Two-Way Street

PR, social media, events and incentives – Collaboration & communication ideas for demanding businesses from The Castle Group's Mark O'Toole

Posts Tagged ‘branding’

Delivering on the Brand Promise…or Just Delivering, Period

Posted by thecastlegroup on October 20, 2010

Castle co-founder Sandy Lish draws a line from customer service to brand values in this Two-Way Street blog post.

 

A few weeks ago, I ordered a replacement part for my GPS. This was a relatively simple online transaction, from a brand that is synonymous with the GPS industry. A week went by, then two, and I realized that my item hadn’t arrived. Checked my bank account, and sure enough, the account had been charged the day after I placed my order. So I called the company, which required some heavy digging online as the phone number was somewhat buried. The customer service person looked up my order, looked at the shipping information in her record, and let me know that she had no idea where my item was, although it had been shipped two weeks ago. I asked her to look a little harder and figure out what was going on. The best she could tell me was that it was somewhere en route, and to check back in a few days if it still had not arrived.

As this was not the highest priority in my life, I decided to just give it a couple of days. Then it struck me: there’s significant irony in the fact that I bought a GPS item that the GPS company itself cannot even find. In a conversation a few days later with a client, we were talking about online shopping and I relayed this story. She immediately said, “They’re not delivering on their brand promise!”

Branding, as we know, is about much more than images and marketing materials. It carries through to the customer experience, which in this case completely contradicted the company’s brand promise. If your message is about positioning and tracking, it is unacceptable to ship a package you cannot locate.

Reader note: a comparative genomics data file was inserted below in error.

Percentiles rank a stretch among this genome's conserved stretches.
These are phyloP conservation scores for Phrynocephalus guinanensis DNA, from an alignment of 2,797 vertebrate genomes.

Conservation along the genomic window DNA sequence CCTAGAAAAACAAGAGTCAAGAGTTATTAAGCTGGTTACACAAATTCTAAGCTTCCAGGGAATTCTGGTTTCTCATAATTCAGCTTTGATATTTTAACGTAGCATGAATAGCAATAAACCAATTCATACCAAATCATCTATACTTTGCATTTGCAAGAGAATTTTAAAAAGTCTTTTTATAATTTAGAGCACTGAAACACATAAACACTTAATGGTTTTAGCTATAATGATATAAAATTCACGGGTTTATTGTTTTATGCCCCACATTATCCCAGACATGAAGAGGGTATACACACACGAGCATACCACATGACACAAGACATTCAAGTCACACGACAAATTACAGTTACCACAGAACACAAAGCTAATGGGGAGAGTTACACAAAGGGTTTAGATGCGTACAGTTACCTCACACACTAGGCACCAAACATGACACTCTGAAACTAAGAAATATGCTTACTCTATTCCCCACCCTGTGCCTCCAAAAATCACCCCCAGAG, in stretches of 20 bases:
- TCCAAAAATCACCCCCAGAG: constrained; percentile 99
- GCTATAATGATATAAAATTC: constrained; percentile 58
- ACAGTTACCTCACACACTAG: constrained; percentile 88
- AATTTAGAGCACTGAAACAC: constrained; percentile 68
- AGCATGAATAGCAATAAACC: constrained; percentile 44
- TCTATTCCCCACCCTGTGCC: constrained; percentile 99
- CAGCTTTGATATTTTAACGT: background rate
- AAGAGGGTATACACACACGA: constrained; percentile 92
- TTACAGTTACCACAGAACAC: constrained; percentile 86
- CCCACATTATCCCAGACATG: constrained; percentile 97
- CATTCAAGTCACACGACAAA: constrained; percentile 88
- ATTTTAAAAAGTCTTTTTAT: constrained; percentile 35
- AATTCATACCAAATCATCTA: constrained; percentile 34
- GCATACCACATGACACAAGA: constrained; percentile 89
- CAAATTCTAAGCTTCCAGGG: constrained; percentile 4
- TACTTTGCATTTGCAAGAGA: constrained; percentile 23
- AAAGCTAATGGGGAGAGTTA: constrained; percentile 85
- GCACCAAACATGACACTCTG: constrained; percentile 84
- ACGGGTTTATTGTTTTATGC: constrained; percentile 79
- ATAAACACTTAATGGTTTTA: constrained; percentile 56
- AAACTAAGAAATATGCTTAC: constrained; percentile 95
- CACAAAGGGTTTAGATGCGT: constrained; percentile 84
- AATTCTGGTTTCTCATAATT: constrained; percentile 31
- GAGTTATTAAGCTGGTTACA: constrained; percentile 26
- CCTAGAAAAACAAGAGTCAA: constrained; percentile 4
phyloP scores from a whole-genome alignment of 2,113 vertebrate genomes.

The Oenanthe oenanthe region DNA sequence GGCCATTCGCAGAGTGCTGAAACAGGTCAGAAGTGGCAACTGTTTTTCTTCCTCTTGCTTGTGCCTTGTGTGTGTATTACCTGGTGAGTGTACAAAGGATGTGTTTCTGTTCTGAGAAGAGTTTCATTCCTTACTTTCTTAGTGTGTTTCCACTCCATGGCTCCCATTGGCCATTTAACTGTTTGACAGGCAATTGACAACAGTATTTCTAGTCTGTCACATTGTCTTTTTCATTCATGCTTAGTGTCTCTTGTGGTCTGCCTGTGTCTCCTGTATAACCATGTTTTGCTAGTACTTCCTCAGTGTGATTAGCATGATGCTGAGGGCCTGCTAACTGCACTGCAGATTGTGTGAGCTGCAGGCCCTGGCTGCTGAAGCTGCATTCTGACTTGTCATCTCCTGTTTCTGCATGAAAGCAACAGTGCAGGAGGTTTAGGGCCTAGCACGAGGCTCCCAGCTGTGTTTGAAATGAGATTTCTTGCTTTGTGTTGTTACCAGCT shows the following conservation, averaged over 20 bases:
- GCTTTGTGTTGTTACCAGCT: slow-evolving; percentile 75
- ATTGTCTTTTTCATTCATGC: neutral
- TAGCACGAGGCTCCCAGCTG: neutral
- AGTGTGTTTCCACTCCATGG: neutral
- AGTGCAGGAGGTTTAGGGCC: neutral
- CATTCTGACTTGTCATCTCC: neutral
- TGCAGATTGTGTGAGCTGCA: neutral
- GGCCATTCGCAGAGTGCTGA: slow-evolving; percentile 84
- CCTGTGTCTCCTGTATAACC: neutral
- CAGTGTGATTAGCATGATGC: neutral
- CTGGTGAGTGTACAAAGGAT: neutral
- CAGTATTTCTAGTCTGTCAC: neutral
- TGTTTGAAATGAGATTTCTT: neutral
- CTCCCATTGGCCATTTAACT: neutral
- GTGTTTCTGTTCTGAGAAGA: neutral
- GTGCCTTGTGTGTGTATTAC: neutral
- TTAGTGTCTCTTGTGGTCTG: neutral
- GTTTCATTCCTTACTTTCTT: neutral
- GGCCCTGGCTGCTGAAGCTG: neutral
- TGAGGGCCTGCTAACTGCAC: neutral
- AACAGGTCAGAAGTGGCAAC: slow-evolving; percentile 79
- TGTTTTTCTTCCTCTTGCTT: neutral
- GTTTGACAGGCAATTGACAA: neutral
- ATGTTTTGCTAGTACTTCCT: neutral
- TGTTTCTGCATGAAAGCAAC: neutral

A few phone calls and days later, I received a link to track my package, which said it should arrive three-to-five business days after leaving the warehouse (which it had done more than two weeks earlier). That ship had sailed. It had literally been in my town two weeks prior, then left and traveled to a variety of states, where it evidently kept being “missent.”

By the way, the package finally came over the weekend. My husband laughingly pointed out the sticker on the outside: “Fast Ship.”

I will never buy another item from this company. The brand itself may be spiffy, the product may be highly rated by consumers, but if they can’t deliver—literally or figuratively—they’ve lost me.

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Products, packaging and PR – critical marketing steps for package design

Posted by thecastlegroup on March 25, 2009

Today’s Boston Globe looks at recent product packaging redesigns as a way to maintain competitive advantage on the grocery store shelf. In these times, manufacturers are fighting for each sale and need to do what they can to get consumers to notice and purchase their products.

 

In the packaging design process, manufacturers also need to consider gearing the right products toward the right consumers.

 

Look at the spaghetti sauce aisle at your local supermarket. Between the jarred spaghetti sauce, individual ingredients to make spaghetti sauce and the pasta itself, there is an entire aisle devoted to this one dish.

 

With so many products crowding the shelf, it all becomes a blur to the consumer, who is then forced to shop on price or specials. The wide variety of flavors and styles, along with low-fat, sugar-free, lower sodium and other options, necessitates consumers becoming students of labels in order to make the right purchase. Grab and go is a thing of the past.

 

By creating more well-defined “looks” for each product extension, then backing up the packaging with targeted marketing efforts that support specific lines, manufacturers can drive sales in each channel and create greater consumer satisfaction by directing them to products that best suit their needs.

 

For example, a “no sugar added” pasta sauce line could be marketed to diabetics through targeted advertising in diabetic publications, sampling at diabetes health expos, blogger outreach, media relations and co-marketing with other diabetes-related products — and sit in the pasta aisle with increased awareness alongside mainstream competitive products.

 

Exposing the target audience to products at a variety of touch points will help quickly guide them to the right product on the shelf.

 

This is where PR, branding and strategy all align, and why marketing conversations need to happen in lockstep with product design.

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